In this case, the court also reviewed case law which suggested that where an employee expresses dissatisfaction with an employer, or about a wrong committed by an employer (real or perceived), and declares an intention to seek other employment without words or actions indicative of an immediate intention to quit, she has not quit. Moreover, where the employee, in a state of depression, frustration or emotional angst makes a hasty statement that she is quitting and shortly thereafter, realizing the rashness of her statement or actions, either retracts the statement or attempts to patch up the dispute leading to the declaration of intent to quit, the employee has not quit.
On the question of reliability and credibility, when the affidavit evidence of Kerr varied from that of Benjamin, the court preferred the evidence of Benjamin. In that regard, the court found Kerr gave a clear and unequivocal ultimatum to Benjamin on June 3 to either give him a raise of $100 per week or he would quit. Kerr had also stated that he had another employment opportunity that would pay him more money. The court further found that management warned him that his performance was substandard due to the excess inventory and consideration of a pay raise depended on his performance. Moreover, during the following three weeks, Kerr did not withdraw his ultimatum and did not appear to take any steps to solve the inventory problem. Kerr’s June 3 threat to resign was made in clear and unambiguous terms.
The court's decision
In all the circumstances, the court concluded that a reasonable person would have understood that Kerr was serious in his intention to resign and accept another job opportunity that would pay him more, if he was not given the demanded raise.
In assessing the court’s decision in this case, there is the question of whether a resignation can truly be clear and unequivocal when there is no effective resignation or end date. Similar to the legal requirement for a termination of employment (without cause) to have occurred, the law typically requires not only a notice of termination to occur, but also a clear or effective termination or end date. In this case, when Kerr did not specify an effective resignation or end date, thereby leaving it wide open, it renders it difficult to find a clear and unequivocal resignation to have occurred, particularly when Kerr continued working for three weeks. It begs the question: how long could he have continued to work, yet Valley Volkswagen was still able to accept his resignation? In any event, one thing is quite clear: Kerr’s downfall was his over judging his value to his employer. Lastly, in circumstances where an employer objectively believes that an employee has resigned, and wishes to act on that resignation, whether for performance reasons or otherwise, this case certainly tells us that the employer should formally accept that resignation as soon as possible, before the employee is able to retract.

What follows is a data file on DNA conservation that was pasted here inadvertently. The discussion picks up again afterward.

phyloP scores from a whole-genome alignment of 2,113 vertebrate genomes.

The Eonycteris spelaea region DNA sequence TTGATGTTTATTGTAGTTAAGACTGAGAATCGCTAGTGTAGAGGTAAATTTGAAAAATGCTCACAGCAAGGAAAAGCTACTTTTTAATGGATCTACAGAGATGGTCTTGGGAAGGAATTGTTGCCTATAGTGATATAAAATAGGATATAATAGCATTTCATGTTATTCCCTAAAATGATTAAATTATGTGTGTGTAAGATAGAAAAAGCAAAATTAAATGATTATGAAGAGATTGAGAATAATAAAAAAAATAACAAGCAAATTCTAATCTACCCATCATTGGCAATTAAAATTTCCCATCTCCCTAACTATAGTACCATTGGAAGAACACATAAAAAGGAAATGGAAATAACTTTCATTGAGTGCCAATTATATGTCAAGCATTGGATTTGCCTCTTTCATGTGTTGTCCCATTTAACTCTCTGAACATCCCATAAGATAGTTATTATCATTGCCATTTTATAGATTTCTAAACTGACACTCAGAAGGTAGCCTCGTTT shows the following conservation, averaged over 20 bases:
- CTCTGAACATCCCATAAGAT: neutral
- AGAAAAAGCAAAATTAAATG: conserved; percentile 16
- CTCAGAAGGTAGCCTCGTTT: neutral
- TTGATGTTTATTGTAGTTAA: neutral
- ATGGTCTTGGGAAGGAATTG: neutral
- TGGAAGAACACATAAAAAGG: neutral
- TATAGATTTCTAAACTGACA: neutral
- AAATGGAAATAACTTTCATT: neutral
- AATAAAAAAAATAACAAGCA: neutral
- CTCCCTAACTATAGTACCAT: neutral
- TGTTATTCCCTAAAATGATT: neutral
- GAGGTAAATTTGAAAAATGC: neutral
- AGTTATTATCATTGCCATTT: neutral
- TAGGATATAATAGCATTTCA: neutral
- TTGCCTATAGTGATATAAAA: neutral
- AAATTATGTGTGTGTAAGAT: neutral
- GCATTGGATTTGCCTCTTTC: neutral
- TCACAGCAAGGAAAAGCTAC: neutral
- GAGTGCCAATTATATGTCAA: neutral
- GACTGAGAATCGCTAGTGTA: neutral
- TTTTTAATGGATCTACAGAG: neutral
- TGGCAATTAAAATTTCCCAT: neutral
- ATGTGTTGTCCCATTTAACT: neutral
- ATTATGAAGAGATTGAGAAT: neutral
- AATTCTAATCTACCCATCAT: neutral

For more information see:
• Kerr v. 2463103 Nova Scotia Ltd., 2014 CarswellNS 37 (N.S. S.C.).
• Kieran v. Ingram Micro Inc., 2004 CarswellOnt 3117 (Ont. C.A.).
Jeff Hopkins is a partner with Grosman, Grosman & Gale LLP, practising all aspects of labour, employment and human resources law, with a particular focus on wrongful dismissal litigation, including constructive dismissal and human rights. He can be contacted at (416) 364-9599 or [email protected]